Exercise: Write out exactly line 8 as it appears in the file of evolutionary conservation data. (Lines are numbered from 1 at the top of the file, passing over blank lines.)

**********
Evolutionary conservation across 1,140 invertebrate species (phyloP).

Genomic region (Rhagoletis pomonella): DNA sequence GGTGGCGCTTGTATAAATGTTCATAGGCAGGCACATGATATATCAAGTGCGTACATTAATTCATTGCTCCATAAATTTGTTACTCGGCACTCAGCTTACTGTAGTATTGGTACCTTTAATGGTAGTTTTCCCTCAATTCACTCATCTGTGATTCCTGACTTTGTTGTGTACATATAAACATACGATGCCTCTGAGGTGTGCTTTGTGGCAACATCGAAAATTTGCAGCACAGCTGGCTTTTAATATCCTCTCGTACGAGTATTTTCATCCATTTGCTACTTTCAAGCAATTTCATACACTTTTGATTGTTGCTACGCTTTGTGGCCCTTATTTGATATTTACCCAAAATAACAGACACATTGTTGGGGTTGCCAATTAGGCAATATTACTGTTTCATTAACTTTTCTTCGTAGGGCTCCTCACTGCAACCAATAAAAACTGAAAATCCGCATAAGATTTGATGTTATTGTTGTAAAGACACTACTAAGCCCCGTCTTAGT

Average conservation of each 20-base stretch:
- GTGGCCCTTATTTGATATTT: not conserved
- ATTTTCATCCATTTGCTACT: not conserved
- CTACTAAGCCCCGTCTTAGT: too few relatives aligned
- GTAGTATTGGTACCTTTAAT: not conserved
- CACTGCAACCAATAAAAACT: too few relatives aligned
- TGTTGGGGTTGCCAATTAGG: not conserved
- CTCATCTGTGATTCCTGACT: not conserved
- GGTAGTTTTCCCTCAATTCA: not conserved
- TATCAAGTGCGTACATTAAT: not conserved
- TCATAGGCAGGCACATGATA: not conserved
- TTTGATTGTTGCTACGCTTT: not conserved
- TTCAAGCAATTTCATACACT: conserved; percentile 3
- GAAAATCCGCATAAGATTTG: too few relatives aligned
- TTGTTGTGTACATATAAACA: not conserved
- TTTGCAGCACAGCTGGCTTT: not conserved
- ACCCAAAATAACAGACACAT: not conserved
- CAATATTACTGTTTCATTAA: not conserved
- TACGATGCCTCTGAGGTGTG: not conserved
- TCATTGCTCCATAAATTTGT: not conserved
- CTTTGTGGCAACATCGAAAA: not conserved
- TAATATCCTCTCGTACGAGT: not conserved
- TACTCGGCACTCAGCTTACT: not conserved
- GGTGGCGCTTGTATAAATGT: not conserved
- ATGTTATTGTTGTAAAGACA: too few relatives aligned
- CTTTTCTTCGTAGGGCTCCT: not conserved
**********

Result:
- CACTGCAACCAATAAAAACT: too few relatives aligned